Netflix's latest hit series is The Chair, which tells the story of Ji-Yoon Kim (Sandra Oh), the newly-appointed chair of the English department at Pembroke University. As the first woman to take on the position in the struggling department, Ji-Yoon immediately deals with a lot of pressure – which is exacerbated even further when her colleague (and love interest) Bill Dobson (Jay Duplass) is accused of making an offensive gesture.
The show takes cancel culture head-on, and it also focuses on the sexism and ageism that continue to plague universities that are claiming to be progressive.
Co-created by actress Amanda Peet and Harvard PhD. holder Annie Wyman, The Chair aims to provide a realistic look at the world of academia. Is the show based on a true story?
Is 'The Chair' based on a true story?
While Pembroke University is supposed to feel like an authentic, small, liberal arts college, The Chair is not based on one particular institution or event.
The series is, instead, inspired by the financial, social, and business issues that affect campuses throughout the U.S. From the disagreements about teaching styles within departments and students' desire to affect change to the quick-moving nature of cancel culture, The Chair covers various conflicts that are going on at schools around the country.
The English department at the fictional university, which is said to be at around the same level as an Ivy League institution on the show, is representative of many colleges. There are older, tenured professors who have been teaching the same material for decades (and who, therefore, often have lower enrollment). There are also younger scholars who are looking to relate to their students, while also pointing out the flaws in those whom they are studying.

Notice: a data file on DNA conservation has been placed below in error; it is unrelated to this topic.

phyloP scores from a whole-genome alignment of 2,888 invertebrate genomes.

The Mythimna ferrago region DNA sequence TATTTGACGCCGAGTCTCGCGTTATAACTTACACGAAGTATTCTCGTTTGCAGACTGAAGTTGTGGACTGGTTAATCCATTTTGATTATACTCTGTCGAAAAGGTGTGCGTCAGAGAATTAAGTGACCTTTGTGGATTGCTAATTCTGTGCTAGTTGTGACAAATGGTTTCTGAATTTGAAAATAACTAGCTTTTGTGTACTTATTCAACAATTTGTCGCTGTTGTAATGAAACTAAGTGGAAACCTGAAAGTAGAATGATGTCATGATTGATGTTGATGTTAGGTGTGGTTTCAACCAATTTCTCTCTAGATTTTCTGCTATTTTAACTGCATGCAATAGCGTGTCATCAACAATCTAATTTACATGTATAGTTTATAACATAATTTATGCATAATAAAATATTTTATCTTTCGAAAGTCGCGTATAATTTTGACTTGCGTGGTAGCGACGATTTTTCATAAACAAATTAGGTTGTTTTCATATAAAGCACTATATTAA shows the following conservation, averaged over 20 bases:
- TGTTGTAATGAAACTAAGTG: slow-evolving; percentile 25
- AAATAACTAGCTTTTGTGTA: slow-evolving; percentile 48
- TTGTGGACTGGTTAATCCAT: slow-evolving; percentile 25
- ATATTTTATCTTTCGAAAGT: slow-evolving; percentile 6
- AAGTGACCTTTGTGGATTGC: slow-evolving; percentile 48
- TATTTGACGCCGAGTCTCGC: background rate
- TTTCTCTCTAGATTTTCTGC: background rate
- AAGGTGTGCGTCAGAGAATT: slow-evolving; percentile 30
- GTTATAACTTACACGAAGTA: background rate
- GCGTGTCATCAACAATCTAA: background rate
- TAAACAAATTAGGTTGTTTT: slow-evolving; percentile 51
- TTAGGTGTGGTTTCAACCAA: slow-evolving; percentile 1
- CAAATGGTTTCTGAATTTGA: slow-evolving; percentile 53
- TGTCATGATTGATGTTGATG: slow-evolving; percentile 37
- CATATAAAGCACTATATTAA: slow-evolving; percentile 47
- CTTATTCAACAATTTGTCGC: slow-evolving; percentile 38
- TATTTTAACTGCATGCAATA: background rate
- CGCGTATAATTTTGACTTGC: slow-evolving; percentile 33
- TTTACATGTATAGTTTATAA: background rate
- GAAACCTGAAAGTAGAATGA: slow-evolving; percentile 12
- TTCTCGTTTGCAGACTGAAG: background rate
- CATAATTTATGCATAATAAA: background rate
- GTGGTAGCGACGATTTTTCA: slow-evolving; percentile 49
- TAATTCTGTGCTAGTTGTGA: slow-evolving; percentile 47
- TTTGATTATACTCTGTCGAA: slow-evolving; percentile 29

Then there's the issue of Bill Dobson, who makes a Nazi salute during a lecture about fascism. The motion is recorded by his students, and it's subsequently disseminated around Pembroke. Student protests then begin to call for Bill to apologize, or to potentially get fired. The series explores whether he can make a genuine apology, and how the optics of the situation can affect his tenured job.
Likewise, the inclusion of the David Duchovny storyline is another all-too-realistic plotpoint. He's hired as a lecture speaker for Pembroke, which highlights out how often schools use celebrities and other stars to increase student participation at campus-wide events, or to get press for more applications.
In a press package for the series, lead actress Sandra Oh, discussed the purpose of the show.
"It explores how behind the times higher education can be. But, it wants to be, and can be, at the forefront of thought," she said. "It could be a place where movements begin or young people are really starting to explore concepts or opinions for the first time. It should be on the forefront. But I feel like we all know it needs to question itself just like all of us at this point need to question ourselves."
Beth Nguyen, a college professor and author, wrote about the accuracy of 'The Chair.'
Novelist Beth Nguyen, who currently teaches at the University of Wisconsin-Madison, wrote an article for Time about The Chair. The piece covered how realistic she found the series to be in comparison to her own experience as a professor in higher education.
"Ji-Yoon's experience feels real because of the way she falls into the trap of trying to live up to every expectation. University systems were built on this: we are told to prove we deserve to be there, prove we deserve tenure, prove the value of our programs and departments through enrollment ("butts in seats!" Pembroke's dean says, echoing administrators across the land), prove the value of our research and, too often, prove the value of our very identities," she wrote.
The Chair Season 1 is available to stream on Netflix now.